Bowlers keep South Africa in the hunt

Australia lose five wickets in second-innings; lead by 273 with two days left.


Afp November 24, 2012

ADELAIDE:


South Africa gave themselves an outside chance in the second Test in Adelaide with five Australian wickets late on the third day.


The hosts, leading by 162 runs after the first-innings, were sailing along at 77 without loss before a tumble of wickets gave the Proteas renewed heart. At stumps, Australia were 111 for five with first-innings’ double centurion Michael Clarke on nine and century-maker Mike Hussey not out on five – an overall lead of 273 with five wickets left.

Rory Kleinveldt bowled his team back into the contest with three wickets in 18 balls and Dale Steyn and Morne Morkel grabbed one each to add an edge. South Africa had been facing the possibility of a huge run chase. The biggest successful chase at the Adelaide Oval was 315, which Australia achieved to overhaul England in 1902.

“We’re still in there with a chance,” said all-rounder Faf du Plessis. “What we did in the last session was exactly what we needed to still have a sniff in the game. If they just went at four-an-over with no wickets, we would have been under massive pressure.”

Spinner Nathan Lyon, who could have a major say for Australia over the final two days, said, “We’re pretty happy with where we are sitting at the moment with a 273-run lead. It’s going to be hard work in the morning, but hopefully we will be able to fight the reverse swing and spin.”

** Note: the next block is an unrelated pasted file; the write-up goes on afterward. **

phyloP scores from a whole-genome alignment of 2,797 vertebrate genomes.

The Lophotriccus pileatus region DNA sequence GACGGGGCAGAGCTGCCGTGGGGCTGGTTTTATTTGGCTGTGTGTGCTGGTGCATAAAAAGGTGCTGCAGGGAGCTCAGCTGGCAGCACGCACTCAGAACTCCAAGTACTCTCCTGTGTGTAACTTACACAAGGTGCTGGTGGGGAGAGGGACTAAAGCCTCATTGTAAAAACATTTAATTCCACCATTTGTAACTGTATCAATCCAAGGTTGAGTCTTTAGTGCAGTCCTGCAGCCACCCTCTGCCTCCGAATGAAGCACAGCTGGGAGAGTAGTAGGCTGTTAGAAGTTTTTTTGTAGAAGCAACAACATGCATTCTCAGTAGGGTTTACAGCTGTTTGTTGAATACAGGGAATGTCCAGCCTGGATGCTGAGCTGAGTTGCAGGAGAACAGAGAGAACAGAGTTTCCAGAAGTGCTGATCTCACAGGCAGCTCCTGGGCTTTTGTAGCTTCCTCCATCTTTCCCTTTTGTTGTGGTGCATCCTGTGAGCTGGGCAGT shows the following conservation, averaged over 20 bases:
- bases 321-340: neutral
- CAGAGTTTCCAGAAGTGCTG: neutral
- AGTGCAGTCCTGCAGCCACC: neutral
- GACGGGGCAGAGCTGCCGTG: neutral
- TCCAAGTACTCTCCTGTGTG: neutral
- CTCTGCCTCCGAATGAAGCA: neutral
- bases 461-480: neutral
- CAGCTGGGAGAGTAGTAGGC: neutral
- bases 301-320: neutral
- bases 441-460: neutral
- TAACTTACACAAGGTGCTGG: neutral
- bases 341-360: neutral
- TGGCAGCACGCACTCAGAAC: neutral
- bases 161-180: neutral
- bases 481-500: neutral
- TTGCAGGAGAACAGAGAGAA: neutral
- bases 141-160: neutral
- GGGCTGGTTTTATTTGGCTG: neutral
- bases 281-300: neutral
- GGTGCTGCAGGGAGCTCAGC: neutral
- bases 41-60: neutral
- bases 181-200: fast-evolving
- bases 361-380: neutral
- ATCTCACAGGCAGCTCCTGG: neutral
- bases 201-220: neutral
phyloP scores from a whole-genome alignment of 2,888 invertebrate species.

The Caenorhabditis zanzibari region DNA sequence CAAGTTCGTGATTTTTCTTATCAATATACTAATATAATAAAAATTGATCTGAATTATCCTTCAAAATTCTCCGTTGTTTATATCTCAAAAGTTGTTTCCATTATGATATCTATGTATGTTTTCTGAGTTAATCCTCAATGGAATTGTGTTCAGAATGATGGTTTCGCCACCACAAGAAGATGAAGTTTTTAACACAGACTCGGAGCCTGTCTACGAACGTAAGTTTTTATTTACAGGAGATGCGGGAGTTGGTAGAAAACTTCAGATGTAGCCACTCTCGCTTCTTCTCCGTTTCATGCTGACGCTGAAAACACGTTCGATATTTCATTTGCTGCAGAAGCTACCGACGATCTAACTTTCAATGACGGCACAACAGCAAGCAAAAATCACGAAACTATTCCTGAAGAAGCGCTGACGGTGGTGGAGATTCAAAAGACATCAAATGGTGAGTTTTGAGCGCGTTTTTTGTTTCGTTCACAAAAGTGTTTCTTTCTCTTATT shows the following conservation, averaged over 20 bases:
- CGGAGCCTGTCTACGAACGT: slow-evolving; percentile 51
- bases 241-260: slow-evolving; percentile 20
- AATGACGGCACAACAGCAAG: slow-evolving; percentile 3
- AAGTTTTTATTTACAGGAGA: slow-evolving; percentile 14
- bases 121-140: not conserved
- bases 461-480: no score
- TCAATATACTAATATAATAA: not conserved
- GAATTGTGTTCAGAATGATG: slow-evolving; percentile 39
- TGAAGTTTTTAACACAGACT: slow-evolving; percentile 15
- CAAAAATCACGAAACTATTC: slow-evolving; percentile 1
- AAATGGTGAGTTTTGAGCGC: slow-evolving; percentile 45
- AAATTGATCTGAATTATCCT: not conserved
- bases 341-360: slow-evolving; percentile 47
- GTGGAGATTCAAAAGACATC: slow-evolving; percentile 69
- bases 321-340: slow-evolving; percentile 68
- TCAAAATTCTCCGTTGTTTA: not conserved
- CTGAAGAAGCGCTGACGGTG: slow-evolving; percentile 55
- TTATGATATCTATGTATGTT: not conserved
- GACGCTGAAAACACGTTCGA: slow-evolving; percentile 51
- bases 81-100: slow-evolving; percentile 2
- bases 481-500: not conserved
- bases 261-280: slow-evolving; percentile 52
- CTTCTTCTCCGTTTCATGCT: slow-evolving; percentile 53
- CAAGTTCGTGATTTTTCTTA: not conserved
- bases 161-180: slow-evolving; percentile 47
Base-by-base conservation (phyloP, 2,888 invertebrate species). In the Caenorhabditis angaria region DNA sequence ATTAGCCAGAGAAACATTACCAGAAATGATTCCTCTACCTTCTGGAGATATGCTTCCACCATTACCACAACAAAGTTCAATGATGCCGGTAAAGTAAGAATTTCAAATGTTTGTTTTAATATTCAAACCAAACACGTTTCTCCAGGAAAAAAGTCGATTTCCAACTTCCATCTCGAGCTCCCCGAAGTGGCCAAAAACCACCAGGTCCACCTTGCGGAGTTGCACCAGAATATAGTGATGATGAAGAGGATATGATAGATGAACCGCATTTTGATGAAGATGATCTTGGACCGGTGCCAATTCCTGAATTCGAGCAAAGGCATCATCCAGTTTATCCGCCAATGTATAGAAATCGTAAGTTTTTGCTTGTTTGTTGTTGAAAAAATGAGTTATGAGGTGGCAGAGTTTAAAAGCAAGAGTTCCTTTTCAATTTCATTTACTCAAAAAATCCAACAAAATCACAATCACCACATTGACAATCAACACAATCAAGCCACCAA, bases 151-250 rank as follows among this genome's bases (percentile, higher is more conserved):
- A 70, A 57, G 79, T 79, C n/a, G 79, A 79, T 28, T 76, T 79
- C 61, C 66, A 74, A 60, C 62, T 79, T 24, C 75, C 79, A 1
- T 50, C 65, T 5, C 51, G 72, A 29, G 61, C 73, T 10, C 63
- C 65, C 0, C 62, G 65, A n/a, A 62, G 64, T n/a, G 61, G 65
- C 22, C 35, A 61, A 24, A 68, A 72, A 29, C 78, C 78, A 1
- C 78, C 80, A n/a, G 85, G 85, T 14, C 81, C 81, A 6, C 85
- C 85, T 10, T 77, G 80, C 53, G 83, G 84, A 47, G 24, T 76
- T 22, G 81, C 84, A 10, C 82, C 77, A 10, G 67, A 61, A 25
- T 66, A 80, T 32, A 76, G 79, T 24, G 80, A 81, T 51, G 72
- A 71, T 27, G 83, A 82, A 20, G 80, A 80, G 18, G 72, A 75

Earlier, South Africa were dismissed for 388 with debutant Du Plessis the last out for 78.

From jeers to cheers for Du Plessis

A nervous Du Plessis was jeered by the Australian crowd as he tripped his way down the stairs and onto the pitch for his Test batting debut.

But he returned to the dressing room a hero, having helped his team claw their way back in the second Test.

“I had an absolute shocker going down he stairs,” said Du Plessis. “My boot clipped one of the stairs and my whole foot came out. I had to kneel in front of the whole crowd there, while they were abusing me from both sides.”

But when he returned to the team dressing room as the last man out 205 minutes later, Du Plessis said the crowd ‘were much, much better’ towards him. 

Published in The Express Tribune, November 25th, 2012.

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